However, the pandemic itself topped with the varied policies have caused notable restrictions on Human Rights. Most notoriously, the right to life and that to health have been challenged in extreme circumstances where, at the peak of the crisis, health institutions were so overflowed that the provision of maximal care to every single individual was compromised. The effective and equal access to healthcare has therefore quickly become a central preoccupation of many governments, drawing on some dramatic first-hand experiences.

On that, I will say that if the global health crisis has been a synonym for many negative impacts, it has also been a precious opportunity to rethink carefully the existing narrative of programmatic and progressive rights – such as the right to health – needing no immediate attention, nor realisation. This narrative held predominantly by some Western democracies ever since the adoption of the UN International Covenants, has been unduly weakening the universal and indivisible stance of Human Rights. Needless to say, in adhering to that dangerous narrative, planning for and prioritizing health access, resources and system capabilities is undermined. This, in turn, contributes to the difficult and insufficient responses of some governments that have been witnessed. May the victims of inadequate infrastructures due to an obsolete distinction between rights serve as a poignant reminder: social, cultural and economic rights need be readily available to all.

Equally interesting is the toll taken on a whole other range of Human Rights – an international system built up in last 75 years on the legacy of victory of antifascist forces in Europe and elsewhere. Numerous individual freedoms have also suffered limitations, often as a direct result of actions taken to promote and ensure the right to life and the right to health for the most vulnerable. Indeed, people’s freedom of movement, that of religion (external dimension), that of assembly and association, as well as their procedural rights – only to name a few – have all been greatly affected during the crisis.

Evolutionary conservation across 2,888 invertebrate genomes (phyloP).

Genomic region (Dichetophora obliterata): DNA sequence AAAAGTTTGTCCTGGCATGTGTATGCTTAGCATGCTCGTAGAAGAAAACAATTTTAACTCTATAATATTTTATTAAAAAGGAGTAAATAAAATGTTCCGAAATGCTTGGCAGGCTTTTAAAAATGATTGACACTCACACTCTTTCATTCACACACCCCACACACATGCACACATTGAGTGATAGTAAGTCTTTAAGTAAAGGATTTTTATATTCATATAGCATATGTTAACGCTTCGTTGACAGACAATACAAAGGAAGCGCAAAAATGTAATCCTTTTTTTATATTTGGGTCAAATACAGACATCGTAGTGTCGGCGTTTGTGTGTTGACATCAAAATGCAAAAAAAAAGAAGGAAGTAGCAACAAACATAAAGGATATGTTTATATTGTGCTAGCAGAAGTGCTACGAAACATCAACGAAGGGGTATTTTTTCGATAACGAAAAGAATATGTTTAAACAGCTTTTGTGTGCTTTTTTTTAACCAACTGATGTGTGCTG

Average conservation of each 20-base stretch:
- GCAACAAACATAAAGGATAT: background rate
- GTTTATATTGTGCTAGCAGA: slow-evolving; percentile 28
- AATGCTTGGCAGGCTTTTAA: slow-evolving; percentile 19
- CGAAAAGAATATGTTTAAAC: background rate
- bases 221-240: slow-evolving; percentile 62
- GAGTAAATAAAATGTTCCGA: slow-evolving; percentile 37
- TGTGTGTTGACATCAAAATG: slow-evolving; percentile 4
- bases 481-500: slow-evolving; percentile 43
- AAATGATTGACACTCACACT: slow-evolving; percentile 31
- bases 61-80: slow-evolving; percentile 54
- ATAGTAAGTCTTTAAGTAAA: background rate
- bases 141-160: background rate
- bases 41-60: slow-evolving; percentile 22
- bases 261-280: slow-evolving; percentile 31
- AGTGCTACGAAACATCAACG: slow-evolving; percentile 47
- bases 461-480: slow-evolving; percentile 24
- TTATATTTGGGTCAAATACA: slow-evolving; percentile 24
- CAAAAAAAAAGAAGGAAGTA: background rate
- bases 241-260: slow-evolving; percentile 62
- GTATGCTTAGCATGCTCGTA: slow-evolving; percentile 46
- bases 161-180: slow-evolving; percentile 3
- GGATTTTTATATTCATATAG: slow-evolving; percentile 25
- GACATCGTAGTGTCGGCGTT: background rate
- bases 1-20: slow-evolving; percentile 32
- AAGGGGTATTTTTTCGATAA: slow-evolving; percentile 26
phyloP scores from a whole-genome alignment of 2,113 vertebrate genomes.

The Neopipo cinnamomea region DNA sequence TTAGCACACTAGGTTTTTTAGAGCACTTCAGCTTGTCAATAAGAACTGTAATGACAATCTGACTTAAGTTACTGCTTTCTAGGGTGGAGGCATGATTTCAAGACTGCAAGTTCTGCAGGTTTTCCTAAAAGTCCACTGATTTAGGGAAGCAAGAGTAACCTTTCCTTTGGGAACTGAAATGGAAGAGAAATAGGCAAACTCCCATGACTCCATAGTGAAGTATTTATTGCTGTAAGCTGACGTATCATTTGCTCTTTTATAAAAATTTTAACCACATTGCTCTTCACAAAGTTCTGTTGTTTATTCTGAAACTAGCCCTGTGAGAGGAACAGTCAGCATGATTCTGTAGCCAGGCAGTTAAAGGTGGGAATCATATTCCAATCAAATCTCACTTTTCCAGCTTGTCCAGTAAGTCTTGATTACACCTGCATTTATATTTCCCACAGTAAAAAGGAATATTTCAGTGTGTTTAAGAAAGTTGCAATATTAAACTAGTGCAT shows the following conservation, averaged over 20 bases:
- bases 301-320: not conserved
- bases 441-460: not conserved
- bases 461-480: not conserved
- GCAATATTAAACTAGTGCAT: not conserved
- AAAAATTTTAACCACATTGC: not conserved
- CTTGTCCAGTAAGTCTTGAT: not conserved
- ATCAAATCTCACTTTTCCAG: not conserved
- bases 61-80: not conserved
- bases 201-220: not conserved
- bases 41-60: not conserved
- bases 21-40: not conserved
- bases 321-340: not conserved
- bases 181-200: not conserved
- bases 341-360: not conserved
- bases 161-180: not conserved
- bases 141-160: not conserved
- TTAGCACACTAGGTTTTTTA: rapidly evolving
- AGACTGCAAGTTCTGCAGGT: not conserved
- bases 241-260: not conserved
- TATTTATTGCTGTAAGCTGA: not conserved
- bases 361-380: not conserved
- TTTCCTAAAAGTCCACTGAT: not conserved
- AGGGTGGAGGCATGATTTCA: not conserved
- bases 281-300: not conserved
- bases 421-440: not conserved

Of course voices have raised their discontent at those restrictions put in place to mitigate the crisis, considered by many to be too incisive and too manifold when cumulated. But despite an apparent clash between two groups of interests protected by different rights, the resolution which has emerged from the approaches followed by most countries is very telling. In fact, a balancing exercise revealed that protecting the right to health and to life of the minority of people ought simply to be considered predominant in comparison to the other individual freedoms and rights of the majority. This reasoning, grounded in solidarity and the protection of minorities and vulnerable persons, is in fact very encouraging in an era of growing individualism combined with overwhelming challenges which will certainly require peoples to unite against them.